Death and the Maiden

Via ‘The Institute’

DEATH AND THE MAIDEN. Tracing its roots to the Great Mortality and scenes of the danse macabre that became popular in the late Middle Ages and Renaissance, the motif of “Death and the Maiden” added an element of eroticism to the usual figures being led to their deaths by skeletons and rotting corpses.

Although well known for its later use by Franz Schubert and Edvard Munch, a lesser-known development was brought to wider attention after the Franco-Prussian War by refugees from Alsace-Lorraine. This form of Death and the Maiden involved a ritual performance in which the Maiden danced about Death, represented by a suit of armour, and removed the armour piece by piece revealing that there was nothing inside, thus making a mockery of Death itself.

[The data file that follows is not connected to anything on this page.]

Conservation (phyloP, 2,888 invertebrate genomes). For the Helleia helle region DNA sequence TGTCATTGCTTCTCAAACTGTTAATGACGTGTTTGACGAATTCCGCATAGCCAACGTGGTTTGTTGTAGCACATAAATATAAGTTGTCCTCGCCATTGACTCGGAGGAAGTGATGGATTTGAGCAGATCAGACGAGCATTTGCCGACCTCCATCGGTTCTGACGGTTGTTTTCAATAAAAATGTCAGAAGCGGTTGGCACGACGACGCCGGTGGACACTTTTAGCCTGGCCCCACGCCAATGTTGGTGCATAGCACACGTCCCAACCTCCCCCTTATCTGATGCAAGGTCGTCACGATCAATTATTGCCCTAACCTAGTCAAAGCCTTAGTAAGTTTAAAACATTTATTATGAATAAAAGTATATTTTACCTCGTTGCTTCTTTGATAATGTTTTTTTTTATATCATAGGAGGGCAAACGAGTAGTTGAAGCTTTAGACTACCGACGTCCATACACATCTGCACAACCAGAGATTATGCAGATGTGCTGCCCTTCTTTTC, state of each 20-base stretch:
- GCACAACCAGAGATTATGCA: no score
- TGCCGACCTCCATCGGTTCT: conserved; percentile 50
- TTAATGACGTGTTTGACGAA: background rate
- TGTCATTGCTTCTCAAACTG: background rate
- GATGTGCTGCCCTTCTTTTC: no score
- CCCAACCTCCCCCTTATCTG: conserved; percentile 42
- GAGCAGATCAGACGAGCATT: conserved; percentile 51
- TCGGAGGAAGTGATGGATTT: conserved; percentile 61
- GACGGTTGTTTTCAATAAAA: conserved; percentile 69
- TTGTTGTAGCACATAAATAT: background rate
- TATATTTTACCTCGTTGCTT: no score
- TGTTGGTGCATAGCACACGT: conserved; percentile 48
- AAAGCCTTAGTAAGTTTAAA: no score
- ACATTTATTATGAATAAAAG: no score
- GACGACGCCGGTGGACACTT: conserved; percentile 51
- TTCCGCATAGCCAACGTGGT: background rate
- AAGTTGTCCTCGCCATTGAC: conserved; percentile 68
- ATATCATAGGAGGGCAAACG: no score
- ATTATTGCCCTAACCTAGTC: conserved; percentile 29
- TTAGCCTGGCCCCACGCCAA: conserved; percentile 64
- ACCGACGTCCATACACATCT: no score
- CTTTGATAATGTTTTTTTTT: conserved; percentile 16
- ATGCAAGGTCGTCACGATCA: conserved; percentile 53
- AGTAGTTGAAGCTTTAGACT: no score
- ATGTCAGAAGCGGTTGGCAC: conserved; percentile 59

Here is pictured Venenia Primigenia-Gluck, one of the Vestal Virgins of the Temple of Vesta located in Meeteetse, Wyoming, performing the dance of Death and the Maiden at the Institute headquarters in Los Angeles in 1921.

Published by Willy Martinez

Willy Martinez is a creative writer, Integrated Marketing Specialist, and Boxing coach. Since being honorably discharged from the Marines in 2004, he has pursued his passion for telling stories, whether they be through film, graphic design, and writing for digital art.

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